Greetings.  Sometimes questionable decisions produce unexpectedly brilliant results.  Which was the case on Tuesday night when we decided to take our three kids to a rock concert downtown.  Yes, you heard it right.  A rock concert in the middle of the week.  And not just any week.  The week of standardized tests.  The week that determines how well our school system is doing relative to its peers and whether or not our kids will be counted among the “no child(ren) left behind” (in Federal legislation language).  But there we were, having a fantastic time in the third row of Lisner Auditorium for the D.C. stop on the new Five for Fighting tour to promote the album “Slice.”

If you haven’t heard of Five for Fighting you’re not alone.  It’s actually the name used by singer/songwriter John Ondrasik, and comes from his apparent interest in ice hockey–i.e., you get a five-minute penalty for fighting.  But you might really value knowing his music, because his songs strike at the heart of what it means to be human and what it means to take an open and honest look at the world around us with all of its challenges and possibilities.  In essence, the same guiding theme as this blog and much of my writing and work for companies and organizations. Among his most well-known songs are the hits “Superman,” “100 Years,” “The Riddle,” and a new single titled “Chances” which was featured in the movie “The Blind Side.”  But he’s also written very thoughtful and moving songs about freedom and honoring our men and women in uniform (e.g., “Freedom Never Cries” and “Note to the Unknown Soldier”), and songs about the lives of remarkable people who aren’t necessarily household names (e.g., “Augie Nieto”).  All worth checking out.

But let’s get back to the concert, or more specifically 9:45 p.m. on a school night. During standardized test week.  Because it was then, just after his third song, that John Ondrasik stood up from the piano, surveyed the audience, and uttered words that would temporarily change our relationship with our offspring.  “Wow!” he said, looking in our direction.  “Young kids here on a school night!  That’s cool.” And then he added: “You must have the coolest parents in the world!”  An absolutely unanticipated compliment from a performer adored by all three of our children–Sara (17), Carly (12), and Noah (10).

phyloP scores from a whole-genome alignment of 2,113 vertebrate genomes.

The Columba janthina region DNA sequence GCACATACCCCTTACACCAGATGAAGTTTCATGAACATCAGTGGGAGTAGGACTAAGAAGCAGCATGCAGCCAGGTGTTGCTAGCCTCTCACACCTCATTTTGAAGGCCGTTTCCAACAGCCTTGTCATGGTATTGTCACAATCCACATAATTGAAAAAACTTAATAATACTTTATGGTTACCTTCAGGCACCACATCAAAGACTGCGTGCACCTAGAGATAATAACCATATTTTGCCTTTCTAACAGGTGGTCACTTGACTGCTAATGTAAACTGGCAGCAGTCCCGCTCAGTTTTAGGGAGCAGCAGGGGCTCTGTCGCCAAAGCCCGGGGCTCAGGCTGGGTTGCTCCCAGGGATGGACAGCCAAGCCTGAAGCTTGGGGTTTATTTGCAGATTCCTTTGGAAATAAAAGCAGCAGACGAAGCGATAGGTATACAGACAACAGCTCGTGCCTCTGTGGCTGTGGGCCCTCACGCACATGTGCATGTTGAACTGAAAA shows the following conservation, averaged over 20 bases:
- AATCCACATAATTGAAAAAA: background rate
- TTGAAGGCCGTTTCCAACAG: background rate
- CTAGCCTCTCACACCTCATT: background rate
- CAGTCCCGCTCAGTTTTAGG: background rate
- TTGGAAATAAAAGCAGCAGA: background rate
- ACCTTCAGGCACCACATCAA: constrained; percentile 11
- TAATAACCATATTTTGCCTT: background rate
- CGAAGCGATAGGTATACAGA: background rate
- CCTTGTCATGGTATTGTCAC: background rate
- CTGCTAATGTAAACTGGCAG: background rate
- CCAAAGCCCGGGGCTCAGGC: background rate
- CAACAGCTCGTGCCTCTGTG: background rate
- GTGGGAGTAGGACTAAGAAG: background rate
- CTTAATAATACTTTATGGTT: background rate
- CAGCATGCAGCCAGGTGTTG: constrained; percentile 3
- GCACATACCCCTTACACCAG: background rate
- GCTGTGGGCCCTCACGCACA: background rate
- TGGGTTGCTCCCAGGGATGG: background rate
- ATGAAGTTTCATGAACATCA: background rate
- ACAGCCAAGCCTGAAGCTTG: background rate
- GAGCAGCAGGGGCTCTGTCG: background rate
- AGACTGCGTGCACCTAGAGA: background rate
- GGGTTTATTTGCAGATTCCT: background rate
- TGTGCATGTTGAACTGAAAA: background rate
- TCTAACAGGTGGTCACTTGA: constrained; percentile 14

When Lisa and I finally removed the big smiles from our faces, I started thinking about what it would take for any one of us to be called “the coolest boss in the world” or “the coolest corporate executive in the world.”  Was it simply about doing the unexpected?  Or letting people stay up way past their bedtime?  Or taking people to a place they dreamed about?  Or demonstrating a new and more hopeful set of priorities?  Or understanding that some of the best learning occurs when we have a broader set of experiences than simply hanging out in the office or the classroom?

And maybe it isn’t that hard for any one of us to be cool in ways that really matter. We just don’t realize it.

five for fighting slice

We win in business and in life by getting out of our routines just long enough to see the genius that is all around us.  Genius that is often sparked by going to places and events that make us smile and sing. Genius that causes us to think in new and different ways.  How cool would you like to be?  Just maybe, it’s within your grasp.